Applying for an S1 certificate
S1 certificates provide pensioners and their dependants with access to necessary healthcare services in Slovenia. Such certificates will remain valid in the period leading up to Brexit but it is unclear whether this validity will remain after the UK has left the European Union.
If you have worked and made contributions to the UK in the past or have received some UK-provided benefits, for example, you may be able to take advantage of S1 certification. Applications for an S1 certificate must be made via the Business Services Authority. More information about S1 certificates and the different kinds of exportable benefits can be found on the UK Government’s website. The Foreign and Commonwealth Office also offers a wealth of information regarding the kinds of Slovenian and UK benefits available to British citizens that live in Slovenia.
What happens after Brexit?
Once the UK has left the European Union, Slovenian citizenship may firstly be obtained by origin. In other words, the applicant must prove that her or his parent(s) were Slovenian citizens when he or she was born. Citizenship can also be obtained by naturalisation. This means that they will have had to have lived in the country for a certain number of years and must meet a number of other conditions required by law for citizenship to be granted. Once you have obtained citizenship, you will be able to access the same healthcare provision as other citizens of Slovenia.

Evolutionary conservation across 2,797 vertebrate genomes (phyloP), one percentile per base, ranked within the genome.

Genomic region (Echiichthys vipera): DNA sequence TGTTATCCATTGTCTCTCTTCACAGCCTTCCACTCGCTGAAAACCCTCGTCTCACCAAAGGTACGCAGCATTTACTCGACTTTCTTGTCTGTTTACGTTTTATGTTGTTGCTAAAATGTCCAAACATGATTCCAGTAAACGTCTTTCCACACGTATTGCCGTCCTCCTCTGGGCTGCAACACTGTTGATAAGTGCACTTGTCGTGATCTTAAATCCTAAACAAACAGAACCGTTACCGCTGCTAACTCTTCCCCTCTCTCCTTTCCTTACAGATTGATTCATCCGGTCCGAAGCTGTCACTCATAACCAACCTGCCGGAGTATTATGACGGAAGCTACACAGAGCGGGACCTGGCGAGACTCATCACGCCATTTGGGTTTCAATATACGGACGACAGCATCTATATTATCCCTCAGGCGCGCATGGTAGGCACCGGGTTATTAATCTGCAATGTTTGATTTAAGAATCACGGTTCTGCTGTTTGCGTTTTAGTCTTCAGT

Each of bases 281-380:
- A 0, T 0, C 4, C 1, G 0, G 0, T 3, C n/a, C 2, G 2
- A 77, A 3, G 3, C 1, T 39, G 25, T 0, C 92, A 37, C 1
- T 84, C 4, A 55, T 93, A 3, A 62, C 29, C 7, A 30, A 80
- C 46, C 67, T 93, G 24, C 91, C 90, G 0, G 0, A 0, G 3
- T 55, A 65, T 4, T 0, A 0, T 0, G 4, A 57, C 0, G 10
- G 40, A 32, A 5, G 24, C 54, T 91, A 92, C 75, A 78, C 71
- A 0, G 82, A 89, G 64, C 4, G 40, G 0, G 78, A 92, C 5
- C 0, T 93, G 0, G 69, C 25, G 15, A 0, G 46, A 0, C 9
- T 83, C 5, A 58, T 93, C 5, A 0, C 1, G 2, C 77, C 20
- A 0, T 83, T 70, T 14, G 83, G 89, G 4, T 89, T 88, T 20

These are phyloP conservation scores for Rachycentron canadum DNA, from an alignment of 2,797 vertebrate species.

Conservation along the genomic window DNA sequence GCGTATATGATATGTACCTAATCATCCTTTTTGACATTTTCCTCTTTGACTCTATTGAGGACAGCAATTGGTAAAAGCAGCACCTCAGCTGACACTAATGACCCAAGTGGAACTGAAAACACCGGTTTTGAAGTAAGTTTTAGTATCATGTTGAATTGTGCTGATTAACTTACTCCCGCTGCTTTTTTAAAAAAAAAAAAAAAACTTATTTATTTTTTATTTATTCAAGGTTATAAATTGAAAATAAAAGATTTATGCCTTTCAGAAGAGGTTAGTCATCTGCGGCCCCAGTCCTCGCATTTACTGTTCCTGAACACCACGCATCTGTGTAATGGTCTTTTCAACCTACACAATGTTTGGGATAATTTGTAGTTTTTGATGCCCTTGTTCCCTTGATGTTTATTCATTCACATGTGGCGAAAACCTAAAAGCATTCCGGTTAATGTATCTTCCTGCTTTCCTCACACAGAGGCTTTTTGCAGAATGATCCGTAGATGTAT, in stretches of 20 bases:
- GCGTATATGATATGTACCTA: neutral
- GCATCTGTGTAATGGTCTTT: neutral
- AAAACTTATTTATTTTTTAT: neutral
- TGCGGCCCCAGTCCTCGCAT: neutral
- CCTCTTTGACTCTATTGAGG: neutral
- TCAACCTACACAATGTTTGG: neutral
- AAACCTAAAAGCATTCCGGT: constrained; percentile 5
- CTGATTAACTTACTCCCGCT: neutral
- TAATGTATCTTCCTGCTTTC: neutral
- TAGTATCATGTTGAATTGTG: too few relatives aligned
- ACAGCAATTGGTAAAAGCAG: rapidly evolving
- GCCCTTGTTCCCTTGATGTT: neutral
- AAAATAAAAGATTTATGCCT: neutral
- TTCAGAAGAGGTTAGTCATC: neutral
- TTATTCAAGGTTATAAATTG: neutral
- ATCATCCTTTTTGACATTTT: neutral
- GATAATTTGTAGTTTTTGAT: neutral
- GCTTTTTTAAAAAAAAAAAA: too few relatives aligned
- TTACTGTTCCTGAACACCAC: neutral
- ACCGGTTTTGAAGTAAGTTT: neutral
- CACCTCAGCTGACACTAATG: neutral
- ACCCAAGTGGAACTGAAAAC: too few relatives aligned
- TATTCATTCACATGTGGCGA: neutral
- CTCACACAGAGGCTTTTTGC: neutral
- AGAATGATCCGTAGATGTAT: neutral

What if I’m studying in Slovenia?
UK citizens taking a course of study in Slovenia can use their EHIC up until the time that Britain leaves the European Union. After that time, they will need to purchase the same kinds of healthcare insurance as they would if they were travelling to a non-EU state.